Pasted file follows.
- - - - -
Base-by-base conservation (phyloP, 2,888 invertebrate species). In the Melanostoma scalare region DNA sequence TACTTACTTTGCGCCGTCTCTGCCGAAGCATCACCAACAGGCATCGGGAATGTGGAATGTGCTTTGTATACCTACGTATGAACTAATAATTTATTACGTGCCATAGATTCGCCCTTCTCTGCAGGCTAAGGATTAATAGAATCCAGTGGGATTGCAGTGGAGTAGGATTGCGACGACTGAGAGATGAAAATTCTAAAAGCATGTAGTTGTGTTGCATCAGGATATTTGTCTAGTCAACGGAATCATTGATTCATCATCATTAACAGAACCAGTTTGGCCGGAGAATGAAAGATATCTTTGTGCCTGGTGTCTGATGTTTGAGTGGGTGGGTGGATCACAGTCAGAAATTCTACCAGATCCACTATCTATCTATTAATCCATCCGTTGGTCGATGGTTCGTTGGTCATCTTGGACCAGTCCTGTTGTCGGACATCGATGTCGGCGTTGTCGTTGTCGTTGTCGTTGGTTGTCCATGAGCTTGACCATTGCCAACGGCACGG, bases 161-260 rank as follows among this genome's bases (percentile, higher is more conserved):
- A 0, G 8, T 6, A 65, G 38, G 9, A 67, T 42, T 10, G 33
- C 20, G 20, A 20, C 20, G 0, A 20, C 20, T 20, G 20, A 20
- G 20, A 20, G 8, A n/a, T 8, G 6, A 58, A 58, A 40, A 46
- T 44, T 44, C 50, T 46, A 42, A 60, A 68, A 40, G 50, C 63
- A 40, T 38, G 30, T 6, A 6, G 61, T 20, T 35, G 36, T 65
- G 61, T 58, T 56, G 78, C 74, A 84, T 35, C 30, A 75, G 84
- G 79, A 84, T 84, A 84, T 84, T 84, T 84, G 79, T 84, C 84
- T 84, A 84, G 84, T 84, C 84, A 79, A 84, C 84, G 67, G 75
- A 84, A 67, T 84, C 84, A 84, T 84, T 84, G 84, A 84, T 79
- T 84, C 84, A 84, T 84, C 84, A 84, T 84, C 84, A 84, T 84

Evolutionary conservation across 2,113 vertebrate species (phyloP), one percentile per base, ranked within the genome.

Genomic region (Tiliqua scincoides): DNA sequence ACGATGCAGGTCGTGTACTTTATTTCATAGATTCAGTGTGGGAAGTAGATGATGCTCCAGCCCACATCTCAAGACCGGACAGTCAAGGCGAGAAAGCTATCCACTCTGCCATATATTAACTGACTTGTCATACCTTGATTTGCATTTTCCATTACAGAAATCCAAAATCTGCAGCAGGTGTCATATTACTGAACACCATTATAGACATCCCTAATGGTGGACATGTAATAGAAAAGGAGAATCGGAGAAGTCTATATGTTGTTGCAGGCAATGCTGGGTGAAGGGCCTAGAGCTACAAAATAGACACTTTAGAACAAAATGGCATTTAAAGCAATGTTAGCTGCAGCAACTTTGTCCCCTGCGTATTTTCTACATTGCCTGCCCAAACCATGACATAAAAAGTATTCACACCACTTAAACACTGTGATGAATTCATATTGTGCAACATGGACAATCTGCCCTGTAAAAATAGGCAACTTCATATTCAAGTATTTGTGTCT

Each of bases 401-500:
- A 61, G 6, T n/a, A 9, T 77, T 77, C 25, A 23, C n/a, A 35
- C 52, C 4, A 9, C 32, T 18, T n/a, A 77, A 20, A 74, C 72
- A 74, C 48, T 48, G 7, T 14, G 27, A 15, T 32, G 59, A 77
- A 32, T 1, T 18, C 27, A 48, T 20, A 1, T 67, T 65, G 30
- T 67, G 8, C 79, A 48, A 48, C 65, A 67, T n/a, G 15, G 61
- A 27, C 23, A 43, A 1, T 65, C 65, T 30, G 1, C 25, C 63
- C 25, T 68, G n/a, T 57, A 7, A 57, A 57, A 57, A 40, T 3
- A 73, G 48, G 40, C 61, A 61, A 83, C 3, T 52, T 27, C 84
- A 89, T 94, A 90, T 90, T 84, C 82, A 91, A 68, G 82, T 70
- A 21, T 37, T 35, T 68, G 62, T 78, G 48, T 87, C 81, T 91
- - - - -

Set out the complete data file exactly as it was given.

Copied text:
Base-by-base conservation (phyloP, 2,888 invertebrate species). In the Melanostoma scalare region DNA sequence TACTTACTTTGCGCCGTCTCTGCCGAAGCATCACCAACAGGCATCGGGAATGTGGAATGTGCTTTGTATACCTACGTATGAACTAATAATTTATTACGTGCCATAGATTCGCCCTTCTCTGCAGGCTAAGGATTAATAGAATCCAGTGGGATTGCAGTGGAGTAGGATTGCGACGACTGAGAGATGAAAATTCTAAAAGCATGTAGTTGTGTTGCATCAGGATATTTGTCTAGTCAACGGAATCATTGATTCATCATCATTAACAGAACCAGTTTGGCCGGAGAATGAAAGATATCTTTGTGCCTGGTGTCTGATGTTTGAGTGGGTGGGTGGATCACAGTCAGAAATTCTACCAGATCCACTATCTATCTATTAATCCATCCGTTGGTCGATGGTTCGTTGGTCATCTTGGACCAGTCCTGTTGTCGGACATCGATGTCGGCGTTGTCGTTGTCGTTGTCGTTGGTTGTCCATGAGCTTGACCATTGCCAACGGCACGG, bases 161-260 rank as follows among this genome's bases (percentile, higher is more conserved):
- A 0, G 8, T 6, A 65, G 38, G 9, A 67, T 42, T 10, G 33
- C 20, G 20, A 20, C 20, G 0, A 20, C 20, T 20, G 20, A 20
- G 20, A 20, G 8, A n/a, T 8, G 6, A 58, A 58, A 40, A 46
- T 44, T 44, C 50, T 46, A 42, A 60, A 68, A 40, G 50, C 63
- A 40, T 38, G 30, T 6, A 6, G 61, T 20, T 35, G 36, T 65
- G 61, T 58, T 56, G 78, C 74, A 84, T 35, C 30, A 75, G 84
- G 79, A 84, T 84, A 84, T 84, T 84, T 84, G 79, T 84, C 84
- T 84, A 84, G 84, T 84, C 84, A 79, A 84, C 84, G 67, G 75
- A 84, A 67, T 84, C 84, A 84, T 84, T 84, G 84, A 84, T 79
- T 84, C 84, A 84, T 84, C 84, A 84, T 84, C 84, A 84, T 84

Evolutionary conservation across 2,113 vertebrate species (phyloP), one percentile per base, ranked within the genome.

Genomic region (Tiliqua scincoides): DNA sequence ACGATGCAGGTCGTGTACTTTATTTCATAGATTCAGTGTGGGAAGTAGATGATGCTCCAGCCCACATCTCAAGACCGGACAGTCAAGGCGAGAAAGCTATCCACTCTGCCATATATTAACTGACTTGTCATACCTTGATTTGCATTTTCCATTACAGAAATCCAAAATCTGCAGCAGGTGTCATATTACTGAACACCATTATAGACATCCCTAATGGTGGACATGTAATAGAAAAGGAGAATCGGAGAAGTCTATATGTTGTTGCAGGCAATGCTGGGTGAAGGGCCTAGAGCTACAAAATAGACACTTTAGAACAAAATGGCATTTAAAGCAATGTTAGCTGCAGCAACTTTGTCCCCTGCGTATTTTCTACATTGCCTGCCCAAACCATGACATAAAAAGTATTCACACCACTTAAACACTGTGATGAATTCATATTGTGCAACATGGACAATCTGCCCTGTAAAAATAGGCAACTTCATATTCAAGTATTTGTGTCT

Each of bases 401-500:
- A 61, G 6, T n/a, A 9, T 77, T 77, C 25, A 23, C n/a, A 35
- C 52, C 4, A 9, C 32, T 18, T n/a, A 77, A 20, A 74, C 72
- A 74, C 48, T 48, G 7, T 14, G 27, A 15, T 32, G 59, A 77
- A 32, T 1, T 18, C 27, A 48, T 20, A 1, T 67, T 65, G 30
- T 67, G 8, C 79, A 48, A 48, C 65, A 67, T n/a, G 15, G 61
- A 27, C 23, A 43, A 1, T 65, C 65, T 30, G 1, C 25, C 63
- C 25, T 68, G n/a, T 57, A 7, A 57, A 57, A 57, A 40, T 3
- A 73, G 48, G 40, C 61, A 61, A 83, C 3, T 52, T 27, C 84
- A 89, T 94, A 90, T 90, T 84, C 82, A 91, A 68, G 82, T 70
- A 21, T 37, T 35, T 68, G 62, T 78, G 48, T 87, C 81, T 91